Diver injury during air cylinder recharging

A member has reported a blown-out pillar valve resulting in injury to a diver working on deck.

The diver had been assigned to recharge a number of bale-out cylinders using compressed air, considered by the member to be part of ‘routine’ operations. The recharging was performed in a dedicated open deck area. In this instance, the recharging of this particular air cylinder was being carried out for the first time onboard, as the cylinders had been delivered to the worksite empty due to safety consideration during transportation.

After hearing a loud noise, members of the dive team immediately proceeded to the recharging station where the injured diver, who had been working alone, was found laying down on the deck bleeding around his right eye. The cylinder pillar valve was found to be disconnected from the air cylinder.

The injured diver was found to be unconscious but regained consciousness after having been moved to a safe location.

Medical treatment procedures were initiated, resulting in the injured diver being given first aid on-site and subsequent medevac to shore.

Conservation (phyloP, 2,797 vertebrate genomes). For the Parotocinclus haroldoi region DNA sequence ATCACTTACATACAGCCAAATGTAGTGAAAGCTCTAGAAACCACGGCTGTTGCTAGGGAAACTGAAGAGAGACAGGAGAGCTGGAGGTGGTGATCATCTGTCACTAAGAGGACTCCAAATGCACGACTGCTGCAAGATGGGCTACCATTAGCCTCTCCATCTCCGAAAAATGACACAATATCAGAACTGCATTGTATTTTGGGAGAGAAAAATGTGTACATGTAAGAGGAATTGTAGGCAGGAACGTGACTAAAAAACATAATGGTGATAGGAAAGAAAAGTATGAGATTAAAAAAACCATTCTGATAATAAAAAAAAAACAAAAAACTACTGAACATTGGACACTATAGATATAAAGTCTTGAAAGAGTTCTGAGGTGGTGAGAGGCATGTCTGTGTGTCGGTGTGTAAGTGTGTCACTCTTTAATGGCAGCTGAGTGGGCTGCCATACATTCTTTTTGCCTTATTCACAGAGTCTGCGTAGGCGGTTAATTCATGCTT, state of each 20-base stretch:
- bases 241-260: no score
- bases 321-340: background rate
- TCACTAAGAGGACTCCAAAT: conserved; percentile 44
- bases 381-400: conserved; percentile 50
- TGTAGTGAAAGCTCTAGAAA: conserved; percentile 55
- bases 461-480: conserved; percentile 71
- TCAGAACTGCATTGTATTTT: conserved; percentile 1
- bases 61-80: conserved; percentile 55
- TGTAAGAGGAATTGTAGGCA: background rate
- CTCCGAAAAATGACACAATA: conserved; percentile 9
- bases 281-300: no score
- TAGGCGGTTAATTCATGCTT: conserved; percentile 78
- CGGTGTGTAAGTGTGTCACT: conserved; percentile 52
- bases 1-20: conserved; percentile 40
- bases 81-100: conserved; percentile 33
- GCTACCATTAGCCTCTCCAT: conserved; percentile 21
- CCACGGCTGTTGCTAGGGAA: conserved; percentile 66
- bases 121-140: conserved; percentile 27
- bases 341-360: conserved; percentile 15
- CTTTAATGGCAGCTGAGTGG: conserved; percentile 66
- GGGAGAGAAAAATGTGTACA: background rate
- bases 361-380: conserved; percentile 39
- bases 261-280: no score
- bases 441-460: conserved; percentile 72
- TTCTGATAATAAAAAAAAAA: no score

The incident investigation carried out by the member company found that the diver had sustained a head injury due to the accidental disconnection of the air cylinder’s pillar valve, coupled with the filling hose of the air compressor contacting the diver’s head.

The investigation showed the root cause of the incident to be an incorrect coupling between the pillar valve and the air cylinder in that the pillar valve had an external metric thread of M25x2 whilst the cylinder had a Whitworth imperial thread of 1 inch (25.4 mm). The two threads are technically incompatible and did not provide a correct connection between the pillar valve and the air cylinder.

The investigation further found that the assembly procedure had not complied with EN 250-2000 and EN 144-1; a company requirement where only metric threads are to be used.

The member stopped all activities, checked all air cylinder threads and pillar valve threads for compatibility, ensured their appointed subcontractor had developed working procedures and instructions for marking and checking pillar valves and air cylinders, and ensured that a QHSE (quality, health, safety & environment) audit of the subcontractor had been performed onboard and at their premises onshore.

The member company further stipulated that a dedicated JSA/HAZID was to be developed for each critical operation.